Trello integration and power ups
Trello’s deep integration with other online tools are what really sets it apart from many other task managers. It is profound. Yes, profound, in its breadth, depth and its ability to completely transform the user experience with Trello. If there was a single reason that one would contemplate Trello over any other task manager, it would be this integration. No ifs, no buts, it’s the integration. For many task management apps, integration usually means the transfer of information between the apps. So you can send a task from one app to another or you can sync them in some way. That has been the way of it and people have become accustom to this standard.
Trello integration, on the other hand, not only exchanges data but actually modifies the user interface depending on which app you choose to integrate with. This integration with other apps is handles using so called “power ups”. These power ups have a very simple one touch switch to activate them – see the screen shot below. Simply enable them and they will then connect with Trello and offer additional functionality. This can radically alter ones workflow. So Trello integration is not only about data exchange but also adding diverse additional features and changing your actual working style. That is profound.
Trello power up selection
The range and features of the power ups are radically different between the mobile and Web apps. The power ups for the iOS version is limited to only two, Calendar and user voting. This means all of that stuff I mentioned earlier in this Trello review, including the extensive use of “profound”, is limited to the web version.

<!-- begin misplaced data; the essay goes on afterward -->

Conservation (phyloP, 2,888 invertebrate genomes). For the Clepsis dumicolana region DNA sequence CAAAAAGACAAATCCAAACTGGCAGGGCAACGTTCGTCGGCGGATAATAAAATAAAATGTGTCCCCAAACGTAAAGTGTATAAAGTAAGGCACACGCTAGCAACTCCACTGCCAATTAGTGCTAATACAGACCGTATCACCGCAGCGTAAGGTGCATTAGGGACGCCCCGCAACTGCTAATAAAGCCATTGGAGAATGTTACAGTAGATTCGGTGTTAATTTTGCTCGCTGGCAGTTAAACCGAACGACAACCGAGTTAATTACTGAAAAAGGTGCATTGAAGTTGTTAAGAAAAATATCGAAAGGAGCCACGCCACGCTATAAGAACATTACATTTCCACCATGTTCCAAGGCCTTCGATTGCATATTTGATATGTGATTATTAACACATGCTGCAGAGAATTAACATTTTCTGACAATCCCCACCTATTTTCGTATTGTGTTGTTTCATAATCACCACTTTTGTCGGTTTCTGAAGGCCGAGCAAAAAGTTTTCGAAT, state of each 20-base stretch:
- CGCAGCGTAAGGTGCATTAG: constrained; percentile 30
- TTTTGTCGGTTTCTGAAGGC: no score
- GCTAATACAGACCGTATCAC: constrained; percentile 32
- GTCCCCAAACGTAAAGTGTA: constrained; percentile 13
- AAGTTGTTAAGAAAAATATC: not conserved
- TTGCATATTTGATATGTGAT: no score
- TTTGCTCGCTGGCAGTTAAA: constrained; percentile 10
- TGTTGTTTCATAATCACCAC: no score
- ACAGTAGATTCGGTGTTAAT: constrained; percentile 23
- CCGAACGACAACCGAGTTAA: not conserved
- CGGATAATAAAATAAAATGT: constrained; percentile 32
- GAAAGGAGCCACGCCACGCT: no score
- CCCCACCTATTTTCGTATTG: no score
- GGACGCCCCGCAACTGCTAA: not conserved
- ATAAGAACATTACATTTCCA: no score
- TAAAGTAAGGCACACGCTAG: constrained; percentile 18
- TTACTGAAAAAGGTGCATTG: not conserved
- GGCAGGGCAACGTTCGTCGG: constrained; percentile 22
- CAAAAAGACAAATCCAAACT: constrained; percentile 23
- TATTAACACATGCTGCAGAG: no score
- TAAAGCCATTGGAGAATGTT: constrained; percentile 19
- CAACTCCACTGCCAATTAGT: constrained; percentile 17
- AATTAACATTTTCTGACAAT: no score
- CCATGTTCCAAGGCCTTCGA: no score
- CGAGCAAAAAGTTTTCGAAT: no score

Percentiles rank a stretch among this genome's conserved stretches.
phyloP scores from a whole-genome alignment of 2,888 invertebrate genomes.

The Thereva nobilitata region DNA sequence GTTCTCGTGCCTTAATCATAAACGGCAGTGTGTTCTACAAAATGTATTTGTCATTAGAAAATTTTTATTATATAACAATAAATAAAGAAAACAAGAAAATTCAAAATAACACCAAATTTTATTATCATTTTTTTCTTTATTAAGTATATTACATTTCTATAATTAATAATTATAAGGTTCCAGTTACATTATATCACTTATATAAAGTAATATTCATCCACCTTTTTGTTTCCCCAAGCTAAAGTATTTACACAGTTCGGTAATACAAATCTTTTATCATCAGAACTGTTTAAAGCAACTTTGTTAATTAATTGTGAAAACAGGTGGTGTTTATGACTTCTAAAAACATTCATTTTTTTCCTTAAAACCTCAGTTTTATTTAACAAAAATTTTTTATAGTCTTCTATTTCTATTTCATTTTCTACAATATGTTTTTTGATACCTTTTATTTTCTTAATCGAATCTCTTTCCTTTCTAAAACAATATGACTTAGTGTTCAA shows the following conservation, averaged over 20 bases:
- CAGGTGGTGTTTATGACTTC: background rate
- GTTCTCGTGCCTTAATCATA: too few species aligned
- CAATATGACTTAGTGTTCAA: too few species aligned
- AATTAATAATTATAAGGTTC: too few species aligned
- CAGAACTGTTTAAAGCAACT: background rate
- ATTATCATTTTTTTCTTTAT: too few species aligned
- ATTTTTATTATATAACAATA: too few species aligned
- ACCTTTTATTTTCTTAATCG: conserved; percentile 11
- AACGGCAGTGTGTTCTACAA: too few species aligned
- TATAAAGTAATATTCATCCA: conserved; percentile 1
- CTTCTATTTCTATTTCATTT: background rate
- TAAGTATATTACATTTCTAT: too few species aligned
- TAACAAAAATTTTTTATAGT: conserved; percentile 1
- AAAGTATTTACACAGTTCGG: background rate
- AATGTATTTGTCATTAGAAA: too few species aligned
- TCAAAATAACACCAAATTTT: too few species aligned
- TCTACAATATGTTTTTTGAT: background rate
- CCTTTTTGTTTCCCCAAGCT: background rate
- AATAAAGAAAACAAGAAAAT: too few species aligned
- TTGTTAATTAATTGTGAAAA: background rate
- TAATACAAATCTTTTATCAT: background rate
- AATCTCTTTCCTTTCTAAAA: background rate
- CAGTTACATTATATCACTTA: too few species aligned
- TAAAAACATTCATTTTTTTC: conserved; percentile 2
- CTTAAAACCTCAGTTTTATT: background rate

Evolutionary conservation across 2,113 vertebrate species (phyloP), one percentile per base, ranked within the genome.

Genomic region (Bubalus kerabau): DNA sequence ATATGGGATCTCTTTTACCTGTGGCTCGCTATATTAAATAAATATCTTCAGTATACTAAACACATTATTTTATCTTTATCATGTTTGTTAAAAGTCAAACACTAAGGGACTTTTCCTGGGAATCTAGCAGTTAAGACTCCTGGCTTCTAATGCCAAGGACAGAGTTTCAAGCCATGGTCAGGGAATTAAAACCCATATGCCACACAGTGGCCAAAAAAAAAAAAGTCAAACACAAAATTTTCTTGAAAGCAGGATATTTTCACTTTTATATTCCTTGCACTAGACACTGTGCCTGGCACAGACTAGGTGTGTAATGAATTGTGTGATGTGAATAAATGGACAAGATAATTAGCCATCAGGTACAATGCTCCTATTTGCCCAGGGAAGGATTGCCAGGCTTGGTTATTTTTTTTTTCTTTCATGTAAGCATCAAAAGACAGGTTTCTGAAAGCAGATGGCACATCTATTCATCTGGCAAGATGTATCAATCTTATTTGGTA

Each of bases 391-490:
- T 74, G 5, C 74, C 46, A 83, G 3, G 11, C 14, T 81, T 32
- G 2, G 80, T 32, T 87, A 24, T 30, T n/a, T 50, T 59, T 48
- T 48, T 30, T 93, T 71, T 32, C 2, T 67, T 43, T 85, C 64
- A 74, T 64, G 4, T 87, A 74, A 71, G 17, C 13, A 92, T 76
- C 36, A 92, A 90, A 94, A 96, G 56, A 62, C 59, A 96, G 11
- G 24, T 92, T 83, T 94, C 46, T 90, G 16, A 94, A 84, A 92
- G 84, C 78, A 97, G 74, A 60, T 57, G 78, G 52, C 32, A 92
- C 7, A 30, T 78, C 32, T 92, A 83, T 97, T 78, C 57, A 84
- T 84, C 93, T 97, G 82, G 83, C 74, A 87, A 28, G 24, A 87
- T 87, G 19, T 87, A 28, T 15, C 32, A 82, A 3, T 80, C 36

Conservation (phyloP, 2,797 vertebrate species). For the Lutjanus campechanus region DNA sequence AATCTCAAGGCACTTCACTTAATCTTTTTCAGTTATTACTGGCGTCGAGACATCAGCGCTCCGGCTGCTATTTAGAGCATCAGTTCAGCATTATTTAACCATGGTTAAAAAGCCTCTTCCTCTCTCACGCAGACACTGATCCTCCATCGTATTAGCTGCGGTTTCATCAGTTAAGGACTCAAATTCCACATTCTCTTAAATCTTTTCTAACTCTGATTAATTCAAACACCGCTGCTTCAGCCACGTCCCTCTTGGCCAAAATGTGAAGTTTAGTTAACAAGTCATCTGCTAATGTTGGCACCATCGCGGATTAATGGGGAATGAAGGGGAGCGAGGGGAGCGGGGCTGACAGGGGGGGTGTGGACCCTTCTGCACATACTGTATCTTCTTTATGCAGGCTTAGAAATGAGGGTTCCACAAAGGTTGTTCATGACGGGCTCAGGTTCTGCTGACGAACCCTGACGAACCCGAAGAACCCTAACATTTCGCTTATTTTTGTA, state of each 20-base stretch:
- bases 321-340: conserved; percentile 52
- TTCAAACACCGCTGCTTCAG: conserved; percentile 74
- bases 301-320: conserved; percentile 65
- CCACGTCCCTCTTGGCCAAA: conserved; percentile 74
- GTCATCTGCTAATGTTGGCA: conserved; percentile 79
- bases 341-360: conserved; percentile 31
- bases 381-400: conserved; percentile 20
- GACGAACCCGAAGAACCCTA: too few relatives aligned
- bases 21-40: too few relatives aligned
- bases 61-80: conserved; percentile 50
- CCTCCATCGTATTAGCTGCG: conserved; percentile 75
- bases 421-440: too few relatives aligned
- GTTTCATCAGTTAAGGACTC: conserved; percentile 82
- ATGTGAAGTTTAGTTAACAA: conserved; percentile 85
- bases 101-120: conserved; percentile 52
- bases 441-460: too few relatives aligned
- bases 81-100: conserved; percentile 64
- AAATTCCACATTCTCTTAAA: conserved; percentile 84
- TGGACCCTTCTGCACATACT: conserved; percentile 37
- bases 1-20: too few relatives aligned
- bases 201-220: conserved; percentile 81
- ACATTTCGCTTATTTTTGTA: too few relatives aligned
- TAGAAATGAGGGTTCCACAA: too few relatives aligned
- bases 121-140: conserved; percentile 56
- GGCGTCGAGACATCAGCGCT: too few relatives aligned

The screenshot below shows the integration of the Trello Kanban boards with the Planyway calendar looks like. So you can drag your tasks between the boards and calendar to schedule your tasks. This integration between calendar and task lists is great for people who like to block off time for their tasks.
Integration between Trello and Planyway
There is a huge list of power ups available. But, sorry folks I am not going to be covering all of them in this Trello review. For that I would have to write a book! But I will give you a taster of some of the big dogs.
Cloud storage. Both Dropbox and Google drive are available as power ups which enable you to attach files and folders to your task cards. In the case of Dropbox. You will also be able to see a preview of the file on the task card.
Evernote. With the Evernote Power-Up you can attach notes right to your Trello cards.
Zapier. Connecting Zapier to Trello enables integration with a whopping 750 web tools including google docs, Gmail, Evernote, and so on. Zapier is a very useful tool, but if you’re new to automation, it’s recommended you take this online Zapier course to help get your head around it.
On this topic, I would suggest to sign up for a free Trello account and try the power ups for yourself to see what really works well for you. Important point to mention. You can only enable one power up per board on the free version of Trello, to enable more you will need to splash out on the Business version. The pricing for that is shown below in the pricing section.